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Officials consider property tax relief options to help struggling residents

Cheyenne, Wyoming
Domenico Convertini/Flickr Creative Commons
Cheyenne, Wyoming

News brief: 

State and local lawmakers across the Mountain West are eyeing property tax relief as home values rise and many residents, especially seniors on fixed incomes struggle to pay their corresponding tax bills.

In Wyoming, average property taxes rose more than 16 percent in just the past year, asWyoFile reports. A legislative committee moved forward several options last week to try and put money back into people’s pockets. Those included a constitutional restructuring of the state’s tax codes and capping yearly rates based on a home's original purchase price. Currently, a property’s assessed value, which is updated every year, dictates the tax bill.

Susan Martin is a longtime Casper resident who testified at the meeting. She said her annual payments have gone up more than $1,000 over the past few years because real estate values around her keep rising. Even if she makes no improvements to her home, her bill goes up.

“Social Security is not going up. Everything else is going up at the supermarket and everywhere else. I mean, you're just gonna squeeze people until they can't afford their homes anymore and they’re out,” Martin said.

Martin moved to Wyoming decades ago, and acknowledges that her property has more than doubled in value in that time period. But she’s not seeing any immediate income from that, and no homes in her area are affordable at this point.

“Even if I sell it, where do I go?” she said.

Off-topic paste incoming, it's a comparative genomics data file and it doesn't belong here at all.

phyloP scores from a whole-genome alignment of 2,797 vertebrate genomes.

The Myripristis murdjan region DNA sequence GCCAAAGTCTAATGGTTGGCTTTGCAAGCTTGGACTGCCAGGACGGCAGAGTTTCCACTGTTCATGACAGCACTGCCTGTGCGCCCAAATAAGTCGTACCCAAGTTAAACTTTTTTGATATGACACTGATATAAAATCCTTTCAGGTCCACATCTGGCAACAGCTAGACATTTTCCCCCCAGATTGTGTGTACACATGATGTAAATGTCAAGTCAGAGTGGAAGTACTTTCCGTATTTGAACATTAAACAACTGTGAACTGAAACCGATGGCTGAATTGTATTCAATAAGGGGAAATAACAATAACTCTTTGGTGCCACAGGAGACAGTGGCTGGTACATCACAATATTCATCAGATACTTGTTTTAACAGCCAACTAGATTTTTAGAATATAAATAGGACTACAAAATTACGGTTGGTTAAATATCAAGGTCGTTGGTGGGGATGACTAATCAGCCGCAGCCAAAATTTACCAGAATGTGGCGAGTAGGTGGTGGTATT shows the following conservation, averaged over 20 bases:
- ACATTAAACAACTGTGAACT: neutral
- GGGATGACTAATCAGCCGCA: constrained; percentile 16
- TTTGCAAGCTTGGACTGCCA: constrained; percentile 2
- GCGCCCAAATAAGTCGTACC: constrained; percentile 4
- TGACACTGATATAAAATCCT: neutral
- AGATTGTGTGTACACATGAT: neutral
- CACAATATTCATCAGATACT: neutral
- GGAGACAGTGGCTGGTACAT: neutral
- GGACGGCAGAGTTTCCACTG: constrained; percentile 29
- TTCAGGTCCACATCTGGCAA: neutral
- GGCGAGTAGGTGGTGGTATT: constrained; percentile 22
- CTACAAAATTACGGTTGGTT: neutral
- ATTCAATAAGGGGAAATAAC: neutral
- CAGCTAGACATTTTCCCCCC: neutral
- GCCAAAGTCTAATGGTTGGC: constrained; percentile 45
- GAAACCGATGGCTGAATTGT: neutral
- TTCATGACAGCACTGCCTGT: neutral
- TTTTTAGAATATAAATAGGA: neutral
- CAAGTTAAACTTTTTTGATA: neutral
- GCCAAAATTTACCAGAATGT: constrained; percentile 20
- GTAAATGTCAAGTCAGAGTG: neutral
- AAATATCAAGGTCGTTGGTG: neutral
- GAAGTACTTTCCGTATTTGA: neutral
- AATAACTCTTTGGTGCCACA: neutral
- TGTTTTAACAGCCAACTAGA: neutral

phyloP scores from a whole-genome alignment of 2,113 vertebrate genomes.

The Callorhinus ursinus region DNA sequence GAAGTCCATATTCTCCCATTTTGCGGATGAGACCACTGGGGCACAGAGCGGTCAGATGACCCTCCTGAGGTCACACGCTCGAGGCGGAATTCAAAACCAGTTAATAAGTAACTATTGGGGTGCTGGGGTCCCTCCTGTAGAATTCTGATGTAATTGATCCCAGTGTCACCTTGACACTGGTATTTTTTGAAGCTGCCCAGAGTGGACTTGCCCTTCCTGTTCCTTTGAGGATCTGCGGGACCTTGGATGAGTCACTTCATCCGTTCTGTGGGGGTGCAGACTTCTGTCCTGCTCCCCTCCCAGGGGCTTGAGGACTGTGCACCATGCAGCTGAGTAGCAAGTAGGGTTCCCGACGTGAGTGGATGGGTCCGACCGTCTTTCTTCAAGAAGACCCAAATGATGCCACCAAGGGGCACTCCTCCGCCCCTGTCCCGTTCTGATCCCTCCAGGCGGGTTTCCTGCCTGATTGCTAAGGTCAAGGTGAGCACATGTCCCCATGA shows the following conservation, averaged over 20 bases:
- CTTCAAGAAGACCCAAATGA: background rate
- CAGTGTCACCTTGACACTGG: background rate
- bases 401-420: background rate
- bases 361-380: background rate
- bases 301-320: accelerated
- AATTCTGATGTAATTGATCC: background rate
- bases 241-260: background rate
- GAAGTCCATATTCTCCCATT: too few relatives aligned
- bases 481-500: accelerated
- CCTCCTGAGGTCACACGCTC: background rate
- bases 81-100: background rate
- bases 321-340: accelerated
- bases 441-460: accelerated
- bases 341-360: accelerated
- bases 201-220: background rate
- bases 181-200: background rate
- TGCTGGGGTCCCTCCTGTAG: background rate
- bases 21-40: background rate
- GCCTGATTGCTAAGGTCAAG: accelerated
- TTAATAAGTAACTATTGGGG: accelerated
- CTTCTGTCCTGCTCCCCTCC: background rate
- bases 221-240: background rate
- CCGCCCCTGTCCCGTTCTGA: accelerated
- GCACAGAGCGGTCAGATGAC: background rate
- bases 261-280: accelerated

Lawmakers elsewhere in the Mountain West, including Idaho and Colorado, have also looked to cut property taxes this summer amid similar un-affordability trends.

Additionally, most states are utilizing existing programs that often target low-income seniors and invite them to apply for refunds. Colorado, New Mexico, Wyoming, Idaho, Montana, and Utah offer these types of initiatives, though eligibility requirements and refund amounts depend on the state. Nevada allows exemptions for certain residents but hasn’t funded its program specifically for seniors in recent years.

In Wyoming, these refund programs are seeing record demand, according to WyoFile. Many housing advocates, however, have argued those programs are either poorly advertised, don’t provide enough relief, or have asset requirements that are too strict.

Some Cowboy State officials are proposing more drastic cuts to property tax collections in an effort to make more of an impact on local residents. However, opponents of reform argue that’s a challenge because those dollars go towards an already underfunded education system. Wyoming had some of the largest declines in tax revenues during the pandemic, according to a recent analysis.

This story was produced by the Mountain West News Bureau, a collaboration between Wyoming Public Media, Nevada Public Radio, Boise State Public Radio in Idaho, KUNR in Nevada, the O'Connor Center for the Rocky Mountain West in Montana, KUNC in Colorado, KUNM in New Mexico, with support from affiliate stations across the region. Funding for the Mountain West News Bureau is provided in part by the Corporation for Public Broadcasting.

Will Walkey is a contributing journalist and former reporter for Wyoming Public Radio. Through 2023, Will was WPR's regional reporter with the Mountain West News Bureau. He first arrived in Wyoming in 2020, where he covered Teton County for KHOL 89.1 FM in Jackson. His work has aired on NPR and numerous member stations throughout the Rockies, and his story on elk feedgrounds in Western Wyoming won a regional Murrow award in 2021.

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